VENUS, 2012. Website. Accessed Nov. 12, 2012: www.venus.uvic.ca/

Cato, D.H., McCauley, R.D. and Noad, M.J. 2004. Potential effects of noise from human activities on marine animals. Proceedings of Acoustics 2004, Australian Acoustical Society Conference, Gold Coast, 3-5 November. Pp 369-74

Noad, M.J., Cato, D. H., Bryden, M.M. , Jenner, M-N. and Jenner, K.C.S. 2000. Cultural revolution in whale songs. Nature 408 (6812): 537.

Killer Whales. www.seaworld.org/animal-info/info-books/killer-whale/communication.htm. (Accessed Nov 14, 2012).

Oceanographic Data with R: Plot VENUS Network Data

By Allan Roberts

This tutorial provides instructions on downloading raw data from the Victoria Experimental Network Under the Sea (VENUS 2012) and plotting that data with the statistical application R (R Core Team 2012). For this tutorial, I will assume that you have at least some experience with R; however, if you have R installed, and can enter an instruction or two on the command line, that should be enough. If you want to plot data from the NEPTUNE Canada network, refer to my previous post, “How to plot NEPTUNE Canada data with R.” In general, downloading VENUS data is similar to downloading NEPTUNE data, but I did find that there are some differences.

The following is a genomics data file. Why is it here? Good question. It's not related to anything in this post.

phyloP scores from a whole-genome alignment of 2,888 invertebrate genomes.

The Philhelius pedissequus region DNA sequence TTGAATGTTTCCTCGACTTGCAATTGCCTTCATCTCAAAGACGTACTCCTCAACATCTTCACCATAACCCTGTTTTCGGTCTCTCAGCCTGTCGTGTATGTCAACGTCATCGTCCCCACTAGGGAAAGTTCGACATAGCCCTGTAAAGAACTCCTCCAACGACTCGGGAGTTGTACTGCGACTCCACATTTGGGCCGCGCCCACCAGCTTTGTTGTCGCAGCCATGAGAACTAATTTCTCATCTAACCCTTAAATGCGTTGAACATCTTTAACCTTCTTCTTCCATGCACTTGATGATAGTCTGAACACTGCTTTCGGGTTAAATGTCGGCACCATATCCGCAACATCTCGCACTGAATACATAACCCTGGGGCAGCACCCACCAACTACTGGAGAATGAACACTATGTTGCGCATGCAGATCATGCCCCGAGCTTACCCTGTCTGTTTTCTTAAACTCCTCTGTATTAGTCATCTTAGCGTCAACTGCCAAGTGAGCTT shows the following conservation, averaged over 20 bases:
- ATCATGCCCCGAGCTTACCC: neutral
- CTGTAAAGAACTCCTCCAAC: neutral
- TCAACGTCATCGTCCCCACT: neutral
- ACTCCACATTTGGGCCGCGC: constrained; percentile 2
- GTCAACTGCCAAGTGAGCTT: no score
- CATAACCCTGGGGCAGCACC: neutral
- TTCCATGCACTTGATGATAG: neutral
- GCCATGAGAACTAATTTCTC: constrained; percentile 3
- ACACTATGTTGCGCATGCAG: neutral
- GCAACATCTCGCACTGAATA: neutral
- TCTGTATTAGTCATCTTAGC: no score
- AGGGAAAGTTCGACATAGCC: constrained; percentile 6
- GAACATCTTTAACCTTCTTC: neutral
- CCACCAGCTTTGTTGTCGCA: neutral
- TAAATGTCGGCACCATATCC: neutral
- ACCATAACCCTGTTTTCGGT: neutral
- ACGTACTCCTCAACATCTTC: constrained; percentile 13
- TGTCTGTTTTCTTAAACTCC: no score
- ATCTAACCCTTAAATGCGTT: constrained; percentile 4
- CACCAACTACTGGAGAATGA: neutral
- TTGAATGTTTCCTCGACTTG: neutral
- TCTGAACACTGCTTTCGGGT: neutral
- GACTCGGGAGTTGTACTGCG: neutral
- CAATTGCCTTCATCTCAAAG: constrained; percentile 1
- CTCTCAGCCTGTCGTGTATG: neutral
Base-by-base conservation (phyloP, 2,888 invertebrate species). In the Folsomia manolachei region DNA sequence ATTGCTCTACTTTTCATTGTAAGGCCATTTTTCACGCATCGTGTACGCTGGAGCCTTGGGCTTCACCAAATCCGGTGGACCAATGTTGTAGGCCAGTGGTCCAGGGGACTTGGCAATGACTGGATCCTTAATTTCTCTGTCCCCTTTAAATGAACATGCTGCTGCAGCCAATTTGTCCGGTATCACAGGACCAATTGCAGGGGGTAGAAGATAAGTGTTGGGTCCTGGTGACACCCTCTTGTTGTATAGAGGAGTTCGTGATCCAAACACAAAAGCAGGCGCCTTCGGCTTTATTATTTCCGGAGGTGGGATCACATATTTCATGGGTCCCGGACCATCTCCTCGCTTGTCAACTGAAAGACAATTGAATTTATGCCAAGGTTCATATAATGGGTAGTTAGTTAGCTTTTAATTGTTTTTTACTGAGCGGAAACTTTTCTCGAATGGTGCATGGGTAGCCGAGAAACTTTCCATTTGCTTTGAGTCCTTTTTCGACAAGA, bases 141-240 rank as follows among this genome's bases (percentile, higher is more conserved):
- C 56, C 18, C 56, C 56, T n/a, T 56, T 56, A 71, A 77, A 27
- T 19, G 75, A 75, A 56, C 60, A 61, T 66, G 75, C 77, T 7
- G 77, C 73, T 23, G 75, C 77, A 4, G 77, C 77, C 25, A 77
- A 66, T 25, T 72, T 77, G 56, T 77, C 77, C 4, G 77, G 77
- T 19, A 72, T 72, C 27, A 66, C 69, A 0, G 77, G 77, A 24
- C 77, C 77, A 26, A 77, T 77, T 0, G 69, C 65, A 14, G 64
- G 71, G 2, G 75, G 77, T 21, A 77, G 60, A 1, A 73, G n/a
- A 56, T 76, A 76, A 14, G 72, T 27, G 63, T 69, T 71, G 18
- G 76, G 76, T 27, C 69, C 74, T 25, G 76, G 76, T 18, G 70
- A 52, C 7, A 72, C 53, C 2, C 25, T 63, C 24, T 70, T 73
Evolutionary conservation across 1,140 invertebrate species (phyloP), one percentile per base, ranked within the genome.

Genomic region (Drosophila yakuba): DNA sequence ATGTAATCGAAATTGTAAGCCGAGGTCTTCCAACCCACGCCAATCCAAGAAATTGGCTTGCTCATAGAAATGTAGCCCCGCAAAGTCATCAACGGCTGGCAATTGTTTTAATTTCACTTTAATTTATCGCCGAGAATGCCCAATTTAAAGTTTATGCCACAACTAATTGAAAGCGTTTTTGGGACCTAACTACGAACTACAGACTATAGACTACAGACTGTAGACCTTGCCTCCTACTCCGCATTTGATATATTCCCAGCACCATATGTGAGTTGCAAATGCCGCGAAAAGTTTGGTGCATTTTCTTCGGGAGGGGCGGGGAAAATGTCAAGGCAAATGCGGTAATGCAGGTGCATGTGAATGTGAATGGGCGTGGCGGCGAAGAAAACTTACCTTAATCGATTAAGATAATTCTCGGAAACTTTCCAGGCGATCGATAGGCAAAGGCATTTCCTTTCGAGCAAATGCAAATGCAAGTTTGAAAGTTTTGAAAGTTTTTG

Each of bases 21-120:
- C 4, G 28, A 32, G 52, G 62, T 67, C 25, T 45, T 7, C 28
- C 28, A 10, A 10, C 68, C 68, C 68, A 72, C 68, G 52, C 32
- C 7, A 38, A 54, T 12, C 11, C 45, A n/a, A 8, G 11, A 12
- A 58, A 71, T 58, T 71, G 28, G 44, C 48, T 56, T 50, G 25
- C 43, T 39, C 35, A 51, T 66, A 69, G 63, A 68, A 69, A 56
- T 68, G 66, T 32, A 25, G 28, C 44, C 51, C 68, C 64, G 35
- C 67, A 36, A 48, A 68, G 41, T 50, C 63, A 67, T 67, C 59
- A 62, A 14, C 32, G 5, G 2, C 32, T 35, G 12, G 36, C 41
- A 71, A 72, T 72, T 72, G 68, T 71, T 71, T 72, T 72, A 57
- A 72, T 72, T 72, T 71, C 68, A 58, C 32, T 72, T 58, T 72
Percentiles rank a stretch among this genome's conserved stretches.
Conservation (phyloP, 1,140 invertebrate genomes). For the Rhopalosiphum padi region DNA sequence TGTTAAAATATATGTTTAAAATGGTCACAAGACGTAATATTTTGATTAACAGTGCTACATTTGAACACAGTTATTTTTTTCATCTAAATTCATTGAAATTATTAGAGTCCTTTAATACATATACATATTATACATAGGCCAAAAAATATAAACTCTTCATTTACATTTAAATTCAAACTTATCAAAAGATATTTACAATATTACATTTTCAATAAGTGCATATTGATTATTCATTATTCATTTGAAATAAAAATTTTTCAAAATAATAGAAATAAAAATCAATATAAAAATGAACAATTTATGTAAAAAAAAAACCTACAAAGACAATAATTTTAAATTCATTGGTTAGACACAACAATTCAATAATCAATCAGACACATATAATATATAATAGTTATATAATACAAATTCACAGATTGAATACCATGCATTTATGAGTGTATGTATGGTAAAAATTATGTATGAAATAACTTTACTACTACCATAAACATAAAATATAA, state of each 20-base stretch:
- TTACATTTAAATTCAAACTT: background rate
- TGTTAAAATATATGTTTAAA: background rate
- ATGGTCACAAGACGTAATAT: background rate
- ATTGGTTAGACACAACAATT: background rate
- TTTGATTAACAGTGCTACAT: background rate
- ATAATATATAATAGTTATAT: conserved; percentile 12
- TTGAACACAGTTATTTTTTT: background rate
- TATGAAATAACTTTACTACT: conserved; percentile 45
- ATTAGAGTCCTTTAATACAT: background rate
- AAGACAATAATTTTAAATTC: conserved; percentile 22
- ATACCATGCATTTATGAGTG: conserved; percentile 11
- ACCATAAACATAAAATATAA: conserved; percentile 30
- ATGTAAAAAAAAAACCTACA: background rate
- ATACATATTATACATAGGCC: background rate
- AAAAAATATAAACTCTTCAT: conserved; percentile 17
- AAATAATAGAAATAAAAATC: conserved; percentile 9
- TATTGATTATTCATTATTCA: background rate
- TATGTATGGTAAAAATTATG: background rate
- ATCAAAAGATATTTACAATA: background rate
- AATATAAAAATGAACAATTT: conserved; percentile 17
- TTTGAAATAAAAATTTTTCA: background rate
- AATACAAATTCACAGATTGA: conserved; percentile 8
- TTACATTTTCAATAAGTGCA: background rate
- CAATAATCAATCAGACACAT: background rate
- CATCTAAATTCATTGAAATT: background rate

Step 1. Download a data file 

1.1 Go to the VENUS network website:                                     www.venus.uvic.ca

Venus logo

1.2 If you already have an account click on “LOGIN.” (Note: If you have a NEPTUNE Canada account you can use the same e-mail and password to log into the VENUS site.) If you don’t have an account, click on “Register”:

Login

1.3 Click on “DATA” and choose “DOWNLOAD DATA”:

Download VENUS data